Woodfall is a system-neutral drop-anywhere mini setting. Like the best of OSR books it’s bursting with good ideas that can be used all together as written or mined out for use piecemeal wherever you want. And while its Renaissance Era lens typically gazes at D&D, Woodfall could just as easily be dropped into a RuneQuest, Tunnels & Trolls or WFRP campaign. I mean, it does have mutants and unique monsters (Chaos, I’m looking in your direction). I could go on about it but it’s easier if you just go check out the preview on DriveThru. And then buy it.
I’m glad I opted for the hardcover. It’s a tight, sturdy little number designed to be useful at the table. Game books aren’t novels, they’re tools; Lazy Litch clearly understands that.
[And because I hear Dennis narrating every time I read it, I’m taking the liberty of appending two titles to Woodfall’s Appendix N (pg 92):
My “final” Schools of Magic for spells-without-level Lamentations. This is it. I “promise.”
This spell list comes from Dungeon Crawl Classics. One great thing about spells in DCC is their built-in success and Misfire tables, one per spell. You can just go with them as is and for successes — as a short hand — use the effect listed for rolling a 20. Twenty plus Intelligence bonus allows smarter Wizards to get a bit more oomph out of their spells. Or since all DCC spells have eight levels of success, you can roll a d8 and go with the result. This could make the effects of spells pretty swingy though, so you’ll have to give it some thought, based on the kind of game you’re after. Personally I prefer 20 + Int bonus; it keeps the range of effects fairly narrow and makes a Wizard’s Intelligence directly relevant to spell casting.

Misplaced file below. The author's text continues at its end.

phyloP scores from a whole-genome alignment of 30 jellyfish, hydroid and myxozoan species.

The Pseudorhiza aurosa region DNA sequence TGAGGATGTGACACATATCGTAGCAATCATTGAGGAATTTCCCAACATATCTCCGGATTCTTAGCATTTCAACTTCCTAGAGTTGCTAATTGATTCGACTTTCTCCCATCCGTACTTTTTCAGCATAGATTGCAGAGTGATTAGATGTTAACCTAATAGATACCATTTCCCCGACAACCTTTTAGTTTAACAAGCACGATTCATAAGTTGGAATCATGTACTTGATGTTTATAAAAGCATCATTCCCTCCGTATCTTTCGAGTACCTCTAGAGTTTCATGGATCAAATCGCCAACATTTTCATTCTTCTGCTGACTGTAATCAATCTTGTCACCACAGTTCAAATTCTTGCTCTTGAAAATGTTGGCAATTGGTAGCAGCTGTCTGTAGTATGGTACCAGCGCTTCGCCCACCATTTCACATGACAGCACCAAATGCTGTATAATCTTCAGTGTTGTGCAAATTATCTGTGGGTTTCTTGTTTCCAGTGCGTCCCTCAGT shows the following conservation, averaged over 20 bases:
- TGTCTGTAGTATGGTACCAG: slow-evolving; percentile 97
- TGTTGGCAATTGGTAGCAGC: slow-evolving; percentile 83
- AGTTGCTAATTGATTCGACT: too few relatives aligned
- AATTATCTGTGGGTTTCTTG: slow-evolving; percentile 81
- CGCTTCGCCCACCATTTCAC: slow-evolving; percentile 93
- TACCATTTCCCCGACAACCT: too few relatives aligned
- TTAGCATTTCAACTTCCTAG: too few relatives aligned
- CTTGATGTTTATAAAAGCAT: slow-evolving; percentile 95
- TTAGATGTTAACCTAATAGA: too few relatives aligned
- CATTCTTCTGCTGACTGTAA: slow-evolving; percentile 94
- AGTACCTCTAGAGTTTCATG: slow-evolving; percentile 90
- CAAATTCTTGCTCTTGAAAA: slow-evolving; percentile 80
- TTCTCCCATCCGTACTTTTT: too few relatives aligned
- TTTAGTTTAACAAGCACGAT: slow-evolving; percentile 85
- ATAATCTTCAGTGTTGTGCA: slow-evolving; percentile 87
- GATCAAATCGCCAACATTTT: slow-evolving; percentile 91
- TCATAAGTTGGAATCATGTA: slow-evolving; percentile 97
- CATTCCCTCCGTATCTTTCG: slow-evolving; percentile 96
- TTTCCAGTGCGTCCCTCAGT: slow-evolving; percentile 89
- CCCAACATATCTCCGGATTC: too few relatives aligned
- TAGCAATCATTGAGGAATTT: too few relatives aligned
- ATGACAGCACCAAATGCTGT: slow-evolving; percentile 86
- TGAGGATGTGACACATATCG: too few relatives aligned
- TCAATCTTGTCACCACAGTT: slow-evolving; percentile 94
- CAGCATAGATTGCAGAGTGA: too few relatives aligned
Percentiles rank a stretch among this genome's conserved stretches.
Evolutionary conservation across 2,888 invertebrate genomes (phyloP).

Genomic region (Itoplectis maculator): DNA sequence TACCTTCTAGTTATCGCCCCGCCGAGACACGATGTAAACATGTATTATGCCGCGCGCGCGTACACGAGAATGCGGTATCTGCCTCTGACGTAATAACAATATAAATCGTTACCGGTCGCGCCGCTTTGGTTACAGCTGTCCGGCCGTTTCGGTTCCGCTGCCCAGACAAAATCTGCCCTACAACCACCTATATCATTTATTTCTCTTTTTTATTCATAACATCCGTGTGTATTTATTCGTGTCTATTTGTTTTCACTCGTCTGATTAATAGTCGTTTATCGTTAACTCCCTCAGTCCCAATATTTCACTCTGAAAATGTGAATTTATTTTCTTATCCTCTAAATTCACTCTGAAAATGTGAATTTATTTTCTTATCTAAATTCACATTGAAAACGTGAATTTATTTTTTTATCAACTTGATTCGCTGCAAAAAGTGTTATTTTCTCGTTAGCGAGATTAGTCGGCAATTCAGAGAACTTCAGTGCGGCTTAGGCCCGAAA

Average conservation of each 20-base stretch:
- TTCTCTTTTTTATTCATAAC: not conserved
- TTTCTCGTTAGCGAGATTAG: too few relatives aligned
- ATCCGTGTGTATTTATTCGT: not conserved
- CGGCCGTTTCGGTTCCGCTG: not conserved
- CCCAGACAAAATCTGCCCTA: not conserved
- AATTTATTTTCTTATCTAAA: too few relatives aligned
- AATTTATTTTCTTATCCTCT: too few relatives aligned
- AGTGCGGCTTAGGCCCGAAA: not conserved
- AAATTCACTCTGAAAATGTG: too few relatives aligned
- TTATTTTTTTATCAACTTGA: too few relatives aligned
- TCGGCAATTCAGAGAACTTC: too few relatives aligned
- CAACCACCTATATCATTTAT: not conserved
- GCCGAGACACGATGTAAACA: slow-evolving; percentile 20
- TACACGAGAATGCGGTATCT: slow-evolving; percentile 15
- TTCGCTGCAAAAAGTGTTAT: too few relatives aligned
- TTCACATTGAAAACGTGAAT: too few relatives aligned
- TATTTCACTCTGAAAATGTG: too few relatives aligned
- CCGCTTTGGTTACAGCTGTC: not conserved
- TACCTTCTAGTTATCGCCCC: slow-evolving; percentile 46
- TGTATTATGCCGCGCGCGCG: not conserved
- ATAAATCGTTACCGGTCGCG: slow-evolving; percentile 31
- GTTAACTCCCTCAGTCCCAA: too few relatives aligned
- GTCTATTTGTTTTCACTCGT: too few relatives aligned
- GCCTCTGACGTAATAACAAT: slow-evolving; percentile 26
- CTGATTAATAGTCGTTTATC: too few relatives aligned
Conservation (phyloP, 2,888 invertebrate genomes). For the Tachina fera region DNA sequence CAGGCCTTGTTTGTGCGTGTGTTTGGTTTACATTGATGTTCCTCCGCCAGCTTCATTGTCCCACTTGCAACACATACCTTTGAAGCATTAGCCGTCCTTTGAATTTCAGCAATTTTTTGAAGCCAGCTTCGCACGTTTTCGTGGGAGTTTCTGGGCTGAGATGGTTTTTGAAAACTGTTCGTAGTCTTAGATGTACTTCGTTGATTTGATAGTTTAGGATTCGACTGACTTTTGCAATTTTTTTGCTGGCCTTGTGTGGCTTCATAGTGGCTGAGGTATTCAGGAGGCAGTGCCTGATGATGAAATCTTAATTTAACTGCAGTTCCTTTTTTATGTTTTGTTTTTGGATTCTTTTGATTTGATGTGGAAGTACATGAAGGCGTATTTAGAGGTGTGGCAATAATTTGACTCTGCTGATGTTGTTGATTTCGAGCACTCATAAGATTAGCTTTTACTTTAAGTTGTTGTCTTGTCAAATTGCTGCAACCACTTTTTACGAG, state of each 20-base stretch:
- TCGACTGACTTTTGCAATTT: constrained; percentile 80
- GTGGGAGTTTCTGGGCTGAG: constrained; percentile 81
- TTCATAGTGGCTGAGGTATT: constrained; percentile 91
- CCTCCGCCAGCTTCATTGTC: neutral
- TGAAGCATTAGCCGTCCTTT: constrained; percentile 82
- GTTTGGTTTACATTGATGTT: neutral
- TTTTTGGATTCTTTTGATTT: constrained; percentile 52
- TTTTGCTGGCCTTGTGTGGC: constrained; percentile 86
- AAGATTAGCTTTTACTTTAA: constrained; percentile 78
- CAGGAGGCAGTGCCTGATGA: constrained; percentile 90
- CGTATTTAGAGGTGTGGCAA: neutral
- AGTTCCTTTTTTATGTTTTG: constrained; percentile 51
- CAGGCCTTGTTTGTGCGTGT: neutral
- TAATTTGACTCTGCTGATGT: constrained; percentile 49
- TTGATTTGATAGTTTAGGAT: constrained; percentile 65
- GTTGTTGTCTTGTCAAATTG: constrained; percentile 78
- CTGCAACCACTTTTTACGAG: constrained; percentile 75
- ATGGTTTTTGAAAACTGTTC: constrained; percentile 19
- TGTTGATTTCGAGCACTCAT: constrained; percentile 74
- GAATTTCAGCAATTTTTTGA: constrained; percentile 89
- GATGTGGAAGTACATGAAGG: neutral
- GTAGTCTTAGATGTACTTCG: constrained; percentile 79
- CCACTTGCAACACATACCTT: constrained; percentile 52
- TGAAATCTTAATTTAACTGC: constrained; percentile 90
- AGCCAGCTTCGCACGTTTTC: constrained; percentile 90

And Miscasts are easily handled by rolling a die on the spell’s Misfire table. Boccob’s yer uncle!
And here’s a School of magic I recently stumbled across on DriveThruRPG:
[Credit where due: I found the illo above HERE. Nice work there.]
Roll a d7 to determine which Circle of Madness was your alma mater:
A number of these spells are pretty cool; I suspect Joeskithedungeonbrawler [Praise Crom, he’s BACK!] was at least a contributing editor. Your opinion of him will probably colour your reaction to the seven volumes (so far?) of Magic Madness.
Finally, here are a few pointers to using all these Schools of Magic in spells-without-level Lamentations:
A wizard starts with three spells (plus or minus Intelligence bonus; minimum one, maximum six) copied from his School’s precious tomes.
A wizard can choose either his School of Magic or his starting spells, but not both.
If he decides to choose his spells there are two caveats:
If the original source material for the school’s spells had them listed by levels, he cannot choose more than one spell from any given level. (e.g., let’s say the school is Libro Lamentati. He can’t pick Power Word Kill, Shape Change and Time Stop as they were all originally 9th Level spells. But he could select one 7th, one 8th and one 9th); and
He can’t choose more than one spell in a series with identical names (e.g., he can’t take The Hellwalk Spell II, III and IV.)
When rolling for School of Magic, roll 1d12 and a second d12 as a check die. If both dice are doubles of either 1 or 12, the “Wizard” is in fact a Sorcerer a la Wonder & Wickedness (12/XIV). If not, see the list below for the result of the main die:
These are immediately usable with Illusio Primo, White Dwarf’s Treasure Chest and Unearthed Arcana (as those Schools are drawn from First Age material). With a little thought they could be used with any spell from any School.
When a wizard miscasts, look at what type of magic the spell involves and roll on the appropriate table:
You could also press Dungeon Crawl Classics into service here. The tables for Mercurial Magic, Corruption and Spell Misfires (DCC/111-120, in my 4th print) are pretty great.